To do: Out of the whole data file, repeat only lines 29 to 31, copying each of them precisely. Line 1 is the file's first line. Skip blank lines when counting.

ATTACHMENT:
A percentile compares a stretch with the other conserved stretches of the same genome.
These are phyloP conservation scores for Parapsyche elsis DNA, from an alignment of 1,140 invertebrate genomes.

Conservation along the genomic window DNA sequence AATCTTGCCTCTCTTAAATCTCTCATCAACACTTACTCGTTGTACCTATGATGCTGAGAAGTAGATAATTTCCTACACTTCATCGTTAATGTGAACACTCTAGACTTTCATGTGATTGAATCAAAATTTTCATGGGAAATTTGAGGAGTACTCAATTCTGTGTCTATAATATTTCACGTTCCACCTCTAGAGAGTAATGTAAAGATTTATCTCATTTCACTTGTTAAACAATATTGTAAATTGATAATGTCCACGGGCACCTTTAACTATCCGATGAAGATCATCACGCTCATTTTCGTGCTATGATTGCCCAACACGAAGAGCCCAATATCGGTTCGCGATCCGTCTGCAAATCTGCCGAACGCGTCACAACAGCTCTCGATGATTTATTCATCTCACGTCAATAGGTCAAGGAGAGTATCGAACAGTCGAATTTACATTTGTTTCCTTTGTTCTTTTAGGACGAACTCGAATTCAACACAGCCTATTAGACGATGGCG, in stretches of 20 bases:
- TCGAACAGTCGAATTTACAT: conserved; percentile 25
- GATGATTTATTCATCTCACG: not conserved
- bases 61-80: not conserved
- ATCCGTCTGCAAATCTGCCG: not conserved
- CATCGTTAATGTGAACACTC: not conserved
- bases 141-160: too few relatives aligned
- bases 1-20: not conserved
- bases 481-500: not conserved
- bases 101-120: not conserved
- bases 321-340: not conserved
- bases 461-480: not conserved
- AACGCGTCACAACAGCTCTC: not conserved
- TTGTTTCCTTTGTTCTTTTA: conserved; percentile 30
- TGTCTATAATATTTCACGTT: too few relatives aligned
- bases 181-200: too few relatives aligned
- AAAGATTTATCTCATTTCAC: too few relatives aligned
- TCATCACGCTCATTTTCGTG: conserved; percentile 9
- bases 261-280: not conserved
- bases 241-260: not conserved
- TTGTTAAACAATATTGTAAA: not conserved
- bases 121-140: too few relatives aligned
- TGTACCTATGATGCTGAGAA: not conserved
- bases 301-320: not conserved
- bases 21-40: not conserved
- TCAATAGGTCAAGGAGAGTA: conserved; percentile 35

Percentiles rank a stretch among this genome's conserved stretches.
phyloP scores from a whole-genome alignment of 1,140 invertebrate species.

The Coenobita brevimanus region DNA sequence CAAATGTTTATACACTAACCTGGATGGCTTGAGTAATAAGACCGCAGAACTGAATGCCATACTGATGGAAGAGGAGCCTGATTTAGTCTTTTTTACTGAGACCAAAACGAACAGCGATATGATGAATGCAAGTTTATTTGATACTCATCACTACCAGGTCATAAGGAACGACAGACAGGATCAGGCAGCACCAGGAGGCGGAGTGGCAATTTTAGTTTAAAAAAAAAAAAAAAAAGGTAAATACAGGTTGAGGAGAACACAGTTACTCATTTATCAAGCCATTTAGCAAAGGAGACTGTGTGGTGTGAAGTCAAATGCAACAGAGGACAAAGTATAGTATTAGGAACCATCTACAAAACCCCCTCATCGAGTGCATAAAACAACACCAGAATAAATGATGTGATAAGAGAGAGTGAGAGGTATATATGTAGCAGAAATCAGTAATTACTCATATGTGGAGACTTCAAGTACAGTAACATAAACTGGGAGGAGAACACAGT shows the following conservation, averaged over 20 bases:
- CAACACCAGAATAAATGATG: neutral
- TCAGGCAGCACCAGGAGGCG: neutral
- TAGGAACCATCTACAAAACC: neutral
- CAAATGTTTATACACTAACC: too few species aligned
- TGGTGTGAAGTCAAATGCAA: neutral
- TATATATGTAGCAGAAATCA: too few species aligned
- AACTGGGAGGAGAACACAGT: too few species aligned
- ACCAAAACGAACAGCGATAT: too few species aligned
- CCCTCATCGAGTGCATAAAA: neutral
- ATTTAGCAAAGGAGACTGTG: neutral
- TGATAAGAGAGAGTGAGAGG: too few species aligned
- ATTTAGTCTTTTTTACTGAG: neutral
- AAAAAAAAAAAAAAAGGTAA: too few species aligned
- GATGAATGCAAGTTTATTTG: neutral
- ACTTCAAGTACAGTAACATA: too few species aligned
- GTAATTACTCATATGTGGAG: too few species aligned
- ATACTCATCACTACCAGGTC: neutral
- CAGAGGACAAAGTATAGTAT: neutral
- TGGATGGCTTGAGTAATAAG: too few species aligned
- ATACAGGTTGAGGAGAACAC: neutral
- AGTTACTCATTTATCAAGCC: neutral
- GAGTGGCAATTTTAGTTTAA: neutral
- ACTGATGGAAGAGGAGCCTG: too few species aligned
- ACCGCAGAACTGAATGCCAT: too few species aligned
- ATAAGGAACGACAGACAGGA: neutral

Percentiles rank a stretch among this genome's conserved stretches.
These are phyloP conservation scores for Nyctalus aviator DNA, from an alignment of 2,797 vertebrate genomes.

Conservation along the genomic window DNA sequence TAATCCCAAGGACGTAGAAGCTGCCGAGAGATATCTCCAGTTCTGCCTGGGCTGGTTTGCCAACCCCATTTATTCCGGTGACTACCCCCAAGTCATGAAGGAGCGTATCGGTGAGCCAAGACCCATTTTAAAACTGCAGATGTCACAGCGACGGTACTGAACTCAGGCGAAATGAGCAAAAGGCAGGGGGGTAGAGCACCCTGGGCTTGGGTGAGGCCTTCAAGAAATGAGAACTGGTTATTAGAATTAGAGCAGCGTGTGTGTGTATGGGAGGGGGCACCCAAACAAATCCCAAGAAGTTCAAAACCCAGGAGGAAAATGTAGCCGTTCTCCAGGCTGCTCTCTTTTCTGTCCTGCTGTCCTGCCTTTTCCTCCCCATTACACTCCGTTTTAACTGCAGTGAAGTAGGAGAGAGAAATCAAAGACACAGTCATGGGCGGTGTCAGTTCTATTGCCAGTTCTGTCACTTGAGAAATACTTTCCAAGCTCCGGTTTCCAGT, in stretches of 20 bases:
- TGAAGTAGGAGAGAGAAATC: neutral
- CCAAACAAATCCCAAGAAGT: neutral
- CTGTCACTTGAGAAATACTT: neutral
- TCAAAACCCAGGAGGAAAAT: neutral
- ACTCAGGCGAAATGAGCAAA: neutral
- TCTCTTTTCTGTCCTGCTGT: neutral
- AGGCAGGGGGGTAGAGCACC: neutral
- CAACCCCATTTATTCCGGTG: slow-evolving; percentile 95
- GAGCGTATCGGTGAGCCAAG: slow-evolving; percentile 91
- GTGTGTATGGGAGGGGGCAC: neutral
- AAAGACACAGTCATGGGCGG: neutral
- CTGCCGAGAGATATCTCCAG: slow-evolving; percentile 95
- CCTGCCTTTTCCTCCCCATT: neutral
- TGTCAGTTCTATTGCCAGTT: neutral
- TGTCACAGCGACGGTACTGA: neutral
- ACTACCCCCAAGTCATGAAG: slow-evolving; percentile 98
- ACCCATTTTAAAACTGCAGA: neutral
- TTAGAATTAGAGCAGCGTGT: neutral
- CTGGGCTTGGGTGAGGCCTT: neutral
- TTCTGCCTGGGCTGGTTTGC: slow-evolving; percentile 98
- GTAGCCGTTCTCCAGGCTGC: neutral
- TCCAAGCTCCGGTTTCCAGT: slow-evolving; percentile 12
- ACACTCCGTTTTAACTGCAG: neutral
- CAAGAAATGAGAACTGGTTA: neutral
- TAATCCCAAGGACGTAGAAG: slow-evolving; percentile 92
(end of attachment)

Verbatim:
Percentiles rank a stretch among this genome's conserved stretches.
phyloP scores from a whole-genome alignment of 1,140 invertebrate species.

The Coenobita brevimanus region DNA sequence CAAATGTTTATACACTAACCTGGATGGCTTGAGTAATAAGACCGCAGAACTGAATGCCATACTGATGGAAGAGGAGCCTGATTTAGTCTTTTTTACTGAGACCAAAACGAACAGCGATATGATGAATGCAAGTTTATTTGATACTCATCACTACCAGGTCATAAGGAACGACAGACAGGATCAGGCAGCACCAGGAGGCGGAGTGGCAATTTTAGTTTAAAAAAAAAAAAAAAAAGGTAAATACAGGTTGAGGAGAACACAGTTACTCATTTATCAAGCCATTTAGCAAAGGAGACTGTGTGGTGTGAAGTCAAATGCAACAGAGGACAAAGTATAGTATTAGGAACCATCTACAAAACCCCCTCATCGAGTGCATAAAACAACACCAGAATAAATGATGTGATAAGAGAGAGTGAGAGGTATATATGTAGCAGAAATCAGTAATTACTCATATGTGGAGACTTCAAGTACAGTAACATAAACTGGGAGGAGAACACAGT shows the following conservation, averaged over 20 bases: